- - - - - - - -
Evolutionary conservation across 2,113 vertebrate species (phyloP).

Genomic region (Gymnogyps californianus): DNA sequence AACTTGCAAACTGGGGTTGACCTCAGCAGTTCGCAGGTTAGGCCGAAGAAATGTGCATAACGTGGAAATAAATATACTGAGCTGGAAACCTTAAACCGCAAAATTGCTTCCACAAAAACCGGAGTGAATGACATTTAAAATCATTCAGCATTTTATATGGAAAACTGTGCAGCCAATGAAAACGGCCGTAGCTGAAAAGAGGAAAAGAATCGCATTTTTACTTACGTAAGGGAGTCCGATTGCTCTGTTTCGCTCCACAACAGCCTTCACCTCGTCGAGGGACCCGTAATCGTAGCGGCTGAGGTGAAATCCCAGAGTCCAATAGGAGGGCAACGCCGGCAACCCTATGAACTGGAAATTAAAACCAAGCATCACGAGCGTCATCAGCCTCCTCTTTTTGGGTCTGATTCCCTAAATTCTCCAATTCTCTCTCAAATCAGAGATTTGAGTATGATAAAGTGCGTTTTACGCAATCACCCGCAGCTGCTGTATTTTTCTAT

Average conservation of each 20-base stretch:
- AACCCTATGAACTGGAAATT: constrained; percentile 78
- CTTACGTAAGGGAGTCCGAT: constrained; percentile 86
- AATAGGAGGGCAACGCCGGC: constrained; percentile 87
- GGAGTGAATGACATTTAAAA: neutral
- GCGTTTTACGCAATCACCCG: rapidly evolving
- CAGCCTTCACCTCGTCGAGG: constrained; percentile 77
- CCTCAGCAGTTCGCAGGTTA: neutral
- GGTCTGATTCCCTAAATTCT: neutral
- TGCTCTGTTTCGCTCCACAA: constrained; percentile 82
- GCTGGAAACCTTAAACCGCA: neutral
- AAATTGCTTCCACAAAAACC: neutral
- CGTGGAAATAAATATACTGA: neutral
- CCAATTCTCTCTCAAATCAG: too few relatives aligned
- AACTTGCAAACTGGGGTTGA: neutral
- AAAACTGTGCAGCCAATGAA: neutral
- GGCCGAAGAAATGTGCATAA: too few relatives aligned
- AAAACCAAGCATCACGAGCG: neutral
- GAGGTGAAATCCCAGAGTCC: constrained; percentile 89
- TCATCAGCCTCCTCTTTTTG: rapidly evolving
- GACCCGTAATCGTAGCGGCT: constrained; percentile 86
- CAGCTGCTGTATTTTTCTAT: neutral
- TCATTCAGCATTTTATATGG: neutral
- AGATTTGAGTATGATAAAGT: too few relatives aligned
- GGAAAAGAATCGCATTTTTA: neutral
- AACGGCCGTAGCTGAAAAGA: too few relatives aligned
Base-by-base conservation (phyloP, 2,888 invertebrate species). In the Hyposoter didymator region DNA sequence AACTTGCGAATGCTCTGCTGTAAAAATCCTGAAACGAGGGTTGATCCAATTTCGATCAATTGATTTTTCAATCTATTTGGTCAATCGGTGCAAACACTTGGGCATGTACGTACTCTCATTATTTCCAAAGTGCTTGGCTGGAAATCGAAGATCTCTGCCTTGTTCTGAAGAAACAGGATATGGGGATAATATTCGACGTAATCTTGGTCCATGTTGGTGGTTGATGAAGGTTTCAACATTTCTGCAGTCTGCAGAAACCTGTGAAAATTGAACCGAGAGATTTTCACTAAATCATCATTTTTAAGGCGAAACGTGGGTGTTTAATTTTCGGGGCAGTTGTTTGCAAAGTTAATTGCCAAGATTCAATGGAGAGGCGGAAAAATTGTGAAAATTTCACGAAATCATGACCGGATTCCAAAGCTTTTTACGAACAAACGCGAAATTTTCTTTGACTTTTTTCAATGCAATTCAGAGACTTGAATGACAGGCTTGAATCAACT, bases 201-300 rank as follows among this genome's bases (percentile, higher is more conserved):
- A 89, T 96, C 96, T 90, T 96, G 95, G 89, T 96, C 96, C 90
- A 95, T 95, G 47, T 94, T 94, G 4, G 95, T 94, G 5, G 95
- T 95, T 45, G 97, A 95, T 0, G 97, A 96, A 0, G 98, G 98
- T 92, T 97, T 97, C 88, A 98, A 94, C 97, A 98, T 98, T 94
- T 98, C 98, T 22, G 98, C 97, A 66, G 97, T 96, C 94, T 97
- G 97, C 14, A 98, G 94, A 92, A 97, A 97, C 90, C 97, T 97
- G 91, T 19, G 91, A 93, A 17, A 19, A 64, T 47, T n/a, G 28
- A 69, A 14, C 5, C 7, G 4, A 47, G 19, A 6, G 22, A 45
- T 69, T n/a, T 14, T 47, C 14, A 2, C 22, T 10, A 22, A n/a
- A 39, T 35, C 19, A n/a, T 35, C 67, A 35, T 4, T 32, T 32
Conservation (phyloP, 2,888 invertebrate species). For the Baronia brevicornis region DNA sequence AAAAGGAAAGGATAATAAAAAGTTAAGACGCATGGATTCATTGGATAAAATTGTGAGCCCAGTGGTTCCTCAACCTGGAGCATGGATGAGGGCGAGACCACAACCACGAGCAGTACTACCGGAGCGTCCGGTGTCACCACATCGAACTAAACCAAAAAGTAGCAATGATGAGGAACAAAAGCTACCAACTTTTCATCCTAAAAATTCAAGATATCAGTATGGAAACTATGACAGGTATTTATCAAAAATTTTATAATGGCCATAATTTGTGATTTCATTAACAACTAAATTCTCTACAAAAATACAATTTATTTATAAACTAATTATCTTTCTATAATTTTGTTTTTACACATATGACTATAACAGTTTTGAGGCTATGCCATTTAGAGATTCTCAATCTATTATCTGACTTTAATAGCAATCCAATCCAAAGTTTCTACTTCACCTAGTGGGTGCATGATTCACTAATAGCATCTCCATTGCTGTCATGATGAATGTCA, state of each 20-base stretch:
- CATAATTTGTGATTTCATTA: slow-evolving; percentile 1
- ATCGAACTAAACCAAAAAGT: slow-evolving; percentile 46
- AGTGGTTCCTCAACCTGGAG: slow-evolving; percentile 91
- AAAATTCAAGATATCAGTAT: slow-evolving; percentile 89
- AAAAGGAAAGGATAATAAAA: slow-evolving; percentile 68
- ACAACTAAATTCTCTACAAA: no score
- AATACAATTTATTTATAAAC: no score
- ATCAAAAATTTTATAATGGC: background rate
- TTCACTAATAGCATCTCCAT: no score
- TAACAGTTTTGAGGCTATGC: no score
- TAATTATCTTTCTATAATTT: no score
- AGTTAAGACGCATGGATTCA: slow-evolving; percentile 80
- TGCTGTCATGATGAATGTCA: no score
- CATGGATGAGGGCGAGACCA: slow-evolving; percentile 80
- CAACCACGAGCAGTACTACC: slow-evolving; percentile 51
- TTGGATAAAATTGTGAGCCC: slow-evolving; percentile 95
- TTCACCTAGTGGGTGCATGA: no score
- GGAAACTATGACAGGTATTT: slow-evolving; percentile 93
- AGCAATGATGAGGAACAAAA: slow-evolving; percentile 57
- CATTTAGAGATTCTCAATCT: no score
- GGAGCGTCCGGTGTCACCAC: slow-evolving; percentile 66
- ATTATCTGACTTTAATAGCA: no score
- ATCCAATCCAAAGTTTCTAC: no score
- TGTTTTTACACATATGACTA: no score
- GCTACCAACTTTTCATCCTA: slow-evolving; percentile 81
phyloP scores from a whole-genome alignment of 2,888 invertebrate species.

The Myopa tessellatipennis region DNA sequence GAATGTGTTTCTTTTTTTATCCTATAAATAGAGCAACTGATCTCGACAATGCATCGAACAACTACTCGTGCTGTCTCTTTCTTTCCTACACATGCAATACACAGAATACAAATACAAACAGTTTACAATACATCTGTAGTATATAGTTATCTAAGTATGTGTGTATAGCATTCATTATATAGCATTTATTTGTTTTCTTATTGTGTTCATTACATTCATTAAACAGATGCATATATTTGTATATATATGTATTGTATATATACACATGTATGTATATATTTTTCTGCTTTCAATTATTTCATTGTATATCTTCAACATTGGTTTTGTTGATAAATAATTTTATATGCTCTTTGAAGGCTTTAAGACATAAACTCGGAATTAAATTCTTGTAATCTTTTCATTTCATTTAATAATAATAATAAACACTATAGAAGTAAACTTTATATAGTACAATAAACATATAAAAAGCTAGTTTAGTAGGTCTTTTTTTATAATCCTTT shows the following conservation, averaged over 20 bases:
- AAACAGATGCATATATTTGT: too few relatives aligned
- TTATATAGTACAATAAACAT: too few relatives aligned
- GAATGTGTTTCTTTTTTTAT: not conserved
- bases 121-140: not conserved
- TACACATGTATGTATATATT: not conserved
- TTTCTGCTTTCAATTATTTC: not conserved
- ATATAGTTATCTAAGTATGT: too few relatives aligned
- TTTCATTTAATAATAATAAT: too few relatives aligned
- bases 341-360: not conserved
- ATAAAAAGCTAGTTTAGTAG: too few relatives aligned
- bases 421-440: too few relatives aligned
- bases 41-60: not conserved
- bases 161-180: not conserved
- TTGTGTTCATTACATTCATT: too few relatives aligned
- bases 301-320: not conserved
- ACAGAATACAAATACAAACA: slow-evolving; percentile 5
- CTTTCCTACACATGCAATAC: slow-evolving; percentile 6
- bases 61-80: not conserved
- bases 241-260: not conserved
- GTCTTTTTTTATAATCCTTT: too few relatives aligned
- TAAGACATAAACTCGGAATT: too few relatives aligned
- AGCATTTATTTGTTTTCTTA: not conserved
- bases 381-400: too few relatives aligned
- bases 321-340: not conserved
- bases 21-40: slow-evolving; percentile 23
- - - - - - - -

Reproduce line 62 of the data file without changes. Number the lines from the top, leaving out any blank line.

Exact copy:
- ATTATCTGACTTTAATAGCA: no score